Monday, November 21, 2011

“Europe Needs Enemies”

In an entirely roundabout and subconscious manner, Prague’s Hospodářské Noviny newspaper explains the purpose of Europeans’ outlook toward Americans: because Europeans seek unity and high personal regard by imagining that they have enemies. It also helps that those enemies won’t actually do anything about that enmity, and otherwise just ignore that atmospheric hatred, especially when they are in a pinch.

This crisis of having nothing to hate is downright existential:

So long as Europeans do not feel a sufficient sense of belonging, the French and Germans will be able to go on negotiating coordinated taxes or changes to the Lisbon Treaty. In the long run, though, this kind of united Europe is doomed to disappear all the same.
Since many of them regard any form of national pride as jingoism, and they’re willing to let each other drown economically, “the enemy without” appears to be their source, (and possibly their sole source,) of unity and pride in the circle jerk of stars.

Nothing illustrates that childishness like thinking that “pride in Europe” is in fact anything other than nationalism too:

In a global economy, one has to lay aside old national and ideological categories. A stronger European identity, which could be the basis for restoring the prosperity of the peoples of the old continent, could be created by tighter restrictions on a quite different class of people: politicians who are unable or unwilling to look beyond the horizon of a term in office, who speak a language remote from the everyday lives of ordinary Europeans, who are unwilling to resign even while dragging their countries towards the brink of bankruptcy...
not to mention that it also make a tidy argument for suspending elections, very much after the fashion of Canadian fake-crisis promoter Naomi Klein, who James Delingpole calls out to be the tyranny promoter that she is.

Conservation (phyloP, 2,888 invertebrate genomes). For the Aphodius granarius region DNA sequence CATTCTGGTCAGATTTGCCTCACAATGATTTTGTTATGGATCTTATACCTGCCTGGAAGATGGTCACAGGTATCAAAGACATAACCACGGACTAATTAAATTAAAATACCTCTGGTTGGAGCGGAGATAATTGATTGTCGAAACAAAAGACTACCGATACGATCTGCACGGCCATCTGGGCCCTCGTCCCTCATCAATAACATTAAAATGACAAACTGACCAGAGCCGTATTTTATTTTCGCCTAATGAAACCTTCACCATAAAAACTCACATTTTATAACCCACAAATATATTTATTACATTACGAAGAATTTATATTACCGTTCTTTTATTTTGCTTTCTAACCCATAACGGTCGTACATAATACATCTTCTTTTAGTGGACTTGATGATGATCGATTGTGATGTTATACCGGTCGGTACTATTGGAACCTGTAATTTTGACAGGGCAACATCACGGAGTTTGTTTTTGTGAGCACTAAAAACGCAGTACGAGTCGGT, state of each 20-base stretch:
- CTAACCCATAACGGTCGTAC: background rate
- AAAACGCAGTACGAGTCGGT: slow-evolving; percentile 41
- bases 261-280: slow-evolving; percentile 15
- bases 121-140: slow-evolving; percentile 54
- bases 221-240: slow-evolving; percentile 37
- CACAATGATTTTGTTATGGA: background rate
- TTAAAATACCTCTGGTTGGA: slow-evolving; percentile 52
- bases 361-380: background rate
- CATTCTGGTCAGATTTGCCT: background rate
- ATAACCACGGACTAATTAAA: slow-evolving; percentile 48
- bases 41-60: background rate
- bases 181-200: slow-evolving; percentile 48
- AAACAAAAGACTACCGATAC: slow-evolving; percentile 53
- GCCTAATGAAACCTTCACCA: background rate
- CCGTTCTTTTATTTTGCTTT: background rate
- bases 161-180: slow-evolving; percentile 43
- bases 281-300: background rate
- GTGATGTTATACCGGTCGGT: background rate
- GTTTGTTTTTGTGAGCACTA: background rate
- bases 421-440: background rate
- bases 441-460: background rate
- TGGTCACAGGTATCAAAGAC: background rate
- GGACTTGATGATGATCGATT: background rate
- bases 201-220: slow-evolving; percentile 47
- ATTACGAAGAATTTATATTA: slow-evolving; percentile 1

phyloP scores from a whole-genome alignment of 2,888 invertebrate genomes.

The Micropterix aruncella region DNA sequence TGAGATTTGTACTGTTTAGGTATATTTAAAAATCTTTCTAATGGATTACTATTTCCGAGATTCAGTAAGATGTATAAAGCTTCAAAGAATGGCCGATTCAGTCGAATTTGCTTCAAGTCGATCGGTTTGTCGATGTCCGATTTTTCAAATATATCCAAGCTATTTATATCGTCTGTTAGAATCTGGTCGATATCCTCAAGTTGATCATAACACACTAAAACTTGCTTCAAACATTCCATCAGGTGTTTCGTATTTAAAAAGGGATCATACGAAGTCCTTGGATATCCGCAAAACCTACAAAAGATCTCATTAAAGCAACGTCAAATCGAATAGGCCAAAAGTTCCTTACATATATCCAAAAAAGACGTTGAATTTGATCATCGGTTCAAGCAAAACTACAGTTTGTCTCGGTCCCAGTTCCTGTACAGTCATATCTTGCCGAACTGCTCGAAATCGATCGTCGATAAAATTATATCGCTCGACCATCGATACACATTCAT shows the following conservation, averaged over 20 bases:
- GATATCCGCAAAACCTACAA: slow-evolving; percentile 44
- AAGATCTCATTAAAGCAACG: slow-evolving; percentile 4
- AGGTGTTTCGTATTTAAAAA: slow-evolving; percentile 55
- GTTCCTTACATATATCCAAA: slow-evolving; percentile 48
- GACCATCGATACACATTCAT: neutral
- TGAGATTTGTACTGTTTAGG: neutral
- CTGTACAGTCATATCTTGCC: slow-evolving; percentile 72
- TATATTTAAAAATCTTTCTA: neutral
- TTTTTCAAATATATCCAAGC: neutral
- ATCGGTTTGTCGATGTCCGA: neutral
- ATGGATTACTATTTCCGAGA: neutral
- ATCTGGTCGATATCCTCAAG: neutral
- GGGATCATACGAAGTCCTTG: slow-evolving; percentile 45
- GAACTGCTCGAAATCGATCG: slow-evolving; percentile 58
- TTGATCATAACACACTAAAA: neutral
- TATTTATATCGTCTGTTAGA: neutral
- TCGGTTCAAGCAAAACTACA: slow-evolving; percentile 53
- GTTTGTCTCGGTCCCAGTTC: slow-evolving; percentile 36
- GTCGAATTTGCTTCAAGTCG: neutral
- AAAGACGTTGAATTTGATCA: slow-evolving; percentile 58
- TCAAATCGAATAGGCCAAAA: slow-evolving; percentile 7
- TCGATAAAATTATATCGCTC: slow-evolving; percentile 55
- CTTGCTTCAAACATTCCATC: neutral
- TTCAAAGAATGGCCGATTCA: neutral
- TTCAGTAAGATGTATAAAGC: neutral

The “Europe needs toothless frenemies” screed is no less of a reality-evading useful bit of catnip.

National identity has all too often been shaped by a variety of traumas, as societies were brought together by a sense of shared fate. European identity, Professor Řezník believes, needs a deep, thorough-going crisis, in order to test its own viability.
So the instead of people making valiant sacrifices for the good of society, people have to be made a sacrifice for the good of society. Got it.

That’s sharp thinking Perfesser, bus hardly new despite being incredibly European. Let’s test that theory by making professional political philosophers destitute, and start from there. After all, I think you ran out of Jews, Gypsies, and whatever Foreign laborers are around to use as a unifying instrument a long time ago. I’m not being cute. That was precisely the purpose of that form of hatred then, and in it’s distinctly less plausible form the reason now: to serve in the absence of a unifying, positive social principle.

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